Hablamos Español
Our team
Contact us
Name
E-mail
Tel
Address
Your Questions
Confirmation Code Confirmation Code
 
A  B  C  D  E  F  G  H  I  J  K  L  M  N  O  P  Q  R  S  T  U  V  W  X  Y  Z 
Service

I-864 Affidavit of Support & Substitute Sponsor

Affidavit of support is document signed by a US citizen or a legal permanent resident to bring a relative to live permanently in the United States and to accept legal responsibility for financially supporting this family member. By completing and signing this document, the US citizen or legal permanent resident accept the responsibility and become the relative's sponsor. This legally enforceable responsibility lasts until the relative becomes a US citizen or can be credited with 40 quarters of work (usually 10 years).

People who needs an I-864 Affidavit of Support
The following applicants for immigrant visas need an I-864:
•Most applicants in family-based immigrant visa categories
•Orphans to be adopted in the United States (IR-4)
•Applicants for employment-based immigrant visas whose relative filed the immigrant visa petition or whose relative has a five percent or greater ownership interest in the business that filed the petition

Requirements for Sponsors
A sponsor, or joint sponsor, must be:
•A citizen or national of the United States or an alien lawfully admitted to the United States for permanent residence;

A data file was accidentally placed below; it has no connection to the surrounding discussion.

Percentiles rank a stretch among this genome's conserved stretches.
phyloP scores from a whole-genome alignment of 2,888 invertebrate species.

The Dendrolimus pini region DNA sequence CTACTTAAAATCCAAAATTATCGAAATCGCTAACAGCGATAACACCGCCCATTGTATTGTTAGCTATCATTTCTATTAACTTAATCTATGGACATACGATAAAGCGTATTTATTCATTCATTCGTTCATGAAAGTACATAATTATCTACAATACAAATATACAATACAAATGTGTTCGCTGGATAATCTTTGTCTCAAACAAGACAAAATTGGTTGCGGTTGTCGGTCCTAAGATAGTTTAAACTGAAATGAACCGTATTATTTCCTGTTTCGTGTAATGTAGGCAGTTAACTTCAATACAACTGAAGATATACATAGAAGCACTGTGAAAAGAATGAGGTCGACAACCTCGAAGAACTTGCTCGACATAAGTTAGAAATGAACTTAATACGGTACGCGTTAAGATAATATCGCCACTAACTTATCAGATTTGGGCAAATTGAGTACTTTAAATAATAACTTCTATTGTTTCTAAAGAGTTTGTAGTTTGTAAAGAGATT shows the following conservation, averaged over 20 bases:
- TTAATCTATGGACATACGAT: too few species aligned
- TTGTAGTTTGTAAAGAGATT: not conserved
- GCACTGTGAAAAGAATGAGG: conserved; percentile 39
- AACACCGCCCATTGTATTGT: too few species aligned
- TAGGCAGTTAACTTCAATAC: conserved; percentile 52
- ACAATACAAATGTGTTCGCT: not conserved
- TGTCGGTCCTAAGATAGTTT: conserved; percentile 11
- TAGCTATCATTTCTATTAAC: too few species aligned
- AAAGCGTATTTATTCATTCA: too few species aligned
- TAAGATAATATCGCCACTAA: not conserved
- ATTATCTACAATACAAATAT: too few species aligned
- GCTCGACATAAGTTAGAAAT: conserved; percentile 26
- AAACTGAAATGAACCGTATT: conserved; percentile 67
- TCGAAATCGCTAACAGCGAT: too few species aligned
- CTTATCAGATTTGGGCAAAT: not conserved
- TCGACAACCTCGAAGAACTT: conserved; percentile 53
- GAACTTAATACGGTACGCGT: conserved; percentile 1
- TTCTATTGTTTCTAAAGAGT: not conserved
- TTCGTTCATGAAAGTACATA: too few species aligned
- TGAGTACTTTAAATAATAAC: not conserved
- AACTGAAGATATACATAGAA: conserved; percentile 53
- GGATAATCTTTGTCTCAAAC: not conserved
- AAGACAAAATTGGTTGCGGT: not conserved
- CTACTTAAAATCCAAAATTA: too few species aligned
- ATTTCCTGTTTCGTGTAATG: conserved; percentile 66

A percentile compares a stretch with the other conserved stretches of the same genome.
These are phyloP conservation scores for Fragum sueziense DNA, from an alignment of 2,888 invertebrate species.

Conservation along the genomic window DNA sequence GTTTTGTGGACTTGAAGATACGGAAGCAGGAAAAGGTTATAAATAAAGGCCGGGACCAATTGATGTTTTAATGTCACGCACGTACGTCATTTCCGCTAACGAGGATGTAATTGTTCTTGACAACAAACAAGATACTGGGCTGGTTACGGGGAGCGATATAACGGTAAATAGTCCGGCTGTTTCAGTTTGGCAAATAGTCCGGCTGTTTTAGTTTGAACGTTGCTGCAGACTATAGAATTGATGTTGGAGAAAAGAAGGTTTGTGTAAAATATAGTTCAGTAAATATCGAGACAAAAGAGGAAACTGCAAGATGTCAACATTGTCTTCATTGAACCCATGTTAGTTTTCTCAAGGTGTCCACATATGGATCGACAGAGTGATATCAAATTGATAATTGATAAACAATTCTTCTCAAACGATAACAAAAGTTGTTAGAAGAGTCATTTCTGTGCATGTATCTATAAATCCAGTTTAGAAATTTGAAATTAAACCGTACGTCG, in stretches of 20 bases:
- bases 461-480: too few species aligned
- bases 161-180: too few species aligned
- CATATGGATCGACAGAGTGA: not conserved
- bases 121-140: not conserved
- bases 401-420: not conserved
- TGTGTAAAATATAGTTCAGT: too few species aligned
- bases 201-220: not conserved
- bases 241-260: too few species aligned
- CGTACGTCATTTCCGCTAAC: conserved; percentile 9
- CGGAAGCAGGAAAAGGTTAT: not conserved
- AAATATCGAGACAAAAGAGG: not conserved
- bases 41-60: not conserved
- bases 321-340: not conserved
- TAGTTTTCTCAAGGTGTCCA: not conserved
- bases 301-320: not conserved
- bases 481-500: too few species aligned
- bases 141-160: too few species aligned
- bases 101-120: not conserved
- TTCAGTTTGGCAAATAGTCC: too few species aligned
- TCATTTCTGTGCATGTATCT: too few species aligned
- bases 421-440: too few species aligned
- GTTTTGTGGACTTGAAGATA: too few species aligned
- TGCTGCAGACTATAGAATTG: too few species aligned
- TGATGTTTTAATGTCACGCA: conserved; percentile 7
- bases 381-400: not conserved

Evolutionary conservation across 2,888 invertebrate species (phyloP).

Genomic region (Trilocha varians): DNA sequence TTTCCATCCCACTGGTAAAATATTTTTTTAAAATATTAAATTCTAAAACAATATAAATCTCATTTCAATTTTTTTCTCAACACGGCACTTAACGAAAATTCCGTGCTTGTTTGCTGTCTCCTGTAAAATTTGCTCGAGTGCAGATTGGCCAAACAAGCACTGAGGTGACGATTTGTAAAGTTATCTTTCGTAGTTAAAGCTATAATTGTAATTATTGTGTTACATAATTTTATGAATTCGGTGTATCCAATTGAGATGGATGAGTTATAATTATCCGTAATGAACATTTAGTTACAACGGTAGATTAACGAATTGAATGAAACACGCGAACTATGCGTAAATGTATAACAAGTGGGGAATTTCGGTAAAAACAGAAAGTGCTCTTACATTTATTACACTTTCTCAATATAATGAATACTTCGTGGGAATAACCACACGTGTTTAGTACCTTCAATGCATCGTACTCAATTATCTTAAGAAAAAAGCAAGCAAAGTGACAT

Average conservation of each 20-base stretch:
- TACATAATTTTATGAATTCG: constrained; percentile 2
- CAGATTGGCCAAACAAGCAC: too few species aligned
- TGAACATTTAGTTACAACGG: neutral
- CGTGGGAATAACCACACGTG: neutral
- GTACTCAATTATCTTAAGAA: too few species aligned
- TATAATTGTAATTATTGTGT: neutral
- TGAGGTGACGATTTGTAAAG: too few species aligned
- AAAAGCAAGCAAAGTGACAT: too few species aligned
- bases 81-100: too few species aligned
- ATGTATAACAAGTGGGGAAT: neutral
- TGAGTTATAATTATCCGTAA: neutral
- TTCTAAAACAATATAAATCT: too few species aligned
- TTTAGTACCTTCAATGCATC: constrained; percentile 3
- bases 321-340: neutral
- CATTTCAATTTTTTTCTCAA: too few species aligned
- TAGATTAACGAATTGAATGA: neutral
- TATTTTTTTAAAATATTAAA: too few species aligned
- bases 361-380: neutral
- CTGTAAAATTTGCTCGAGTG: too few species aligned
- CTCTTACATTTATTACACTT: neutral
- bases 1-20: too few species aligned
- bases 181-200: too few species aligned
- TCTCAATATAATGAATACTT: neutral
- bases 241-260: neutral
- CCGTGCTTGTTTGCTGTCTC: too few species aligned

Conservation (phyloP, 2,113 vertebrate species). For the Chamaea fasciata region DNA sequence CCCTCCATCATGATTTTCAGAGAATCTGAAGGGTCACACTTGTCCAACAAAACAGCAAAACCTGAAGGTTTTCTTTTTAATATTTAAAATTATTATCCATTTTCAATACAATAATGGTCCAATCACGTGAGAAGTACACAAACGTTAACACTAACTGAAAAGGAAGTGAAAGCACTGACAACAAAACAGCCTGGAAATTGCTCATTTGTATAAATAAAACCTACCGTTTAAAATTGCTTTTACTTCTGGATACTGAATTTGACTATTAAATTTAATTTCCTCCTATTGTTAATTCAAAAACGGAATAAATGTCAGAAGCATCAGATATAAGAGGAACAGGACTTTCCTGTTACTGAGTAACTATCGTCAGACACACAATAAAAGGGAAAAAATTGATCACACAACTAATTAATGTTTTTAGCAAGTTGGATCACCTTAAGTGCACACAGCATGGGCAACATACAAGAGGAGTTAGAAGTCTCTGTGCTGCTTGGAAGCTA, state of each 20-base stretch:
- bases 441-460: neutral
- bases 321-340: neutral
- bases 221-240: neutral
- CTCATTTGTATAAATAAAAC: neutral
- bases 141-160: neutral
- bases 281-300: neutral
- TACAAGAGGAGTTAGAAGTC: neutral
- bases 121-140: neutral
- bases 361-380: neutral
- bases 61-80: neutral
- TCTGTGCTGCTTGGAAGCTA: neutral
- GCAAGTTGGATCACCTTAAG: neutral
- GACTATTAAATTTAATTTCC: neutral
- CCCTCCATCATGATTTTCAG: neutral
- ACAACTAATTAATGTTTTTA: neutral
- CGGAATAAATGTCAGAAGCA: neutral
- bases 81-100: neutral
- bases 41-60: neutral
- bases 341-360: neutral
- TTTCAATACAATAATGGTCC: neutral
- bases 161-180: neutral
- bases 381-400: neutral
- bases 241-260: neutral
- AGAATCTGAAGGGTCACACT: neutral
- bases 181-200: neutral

•At least 18 years of age; and
•Domiciled in the United States or its territories and possessions.

Responsibilities as a Sponsor
When one sign the Affidavit of Support, one accepts the legal responsibility for financially supporting the sponsored immigrant(s) until they become U.S. citizens or can be credited with 40 quarters of work. Any joint sponsors or household members whose income is used to meet the minimum income requirements are also legally responsible for financially supporting the sponsored immigrant. Divorce dose not terminate this obligation.

If the immigrant receives any "means-tested public benefits," the sponsor is responsible for repaying the cost of those benefits to the agency that provided them. If the sponsor does not repay the debt, the agency can sue him/her in court to get the money owed.

Currently, Federal means-tested public benefits include Food Stamps, Medicaid, Supplemental Security Income (SSI), Temporary Assistance for Needy Families (TANF), and the State Child Health Insurance Program (CHIP). States and local jurisdictions may also designate certain of their programs as means-tested public benefits.

Income Requirements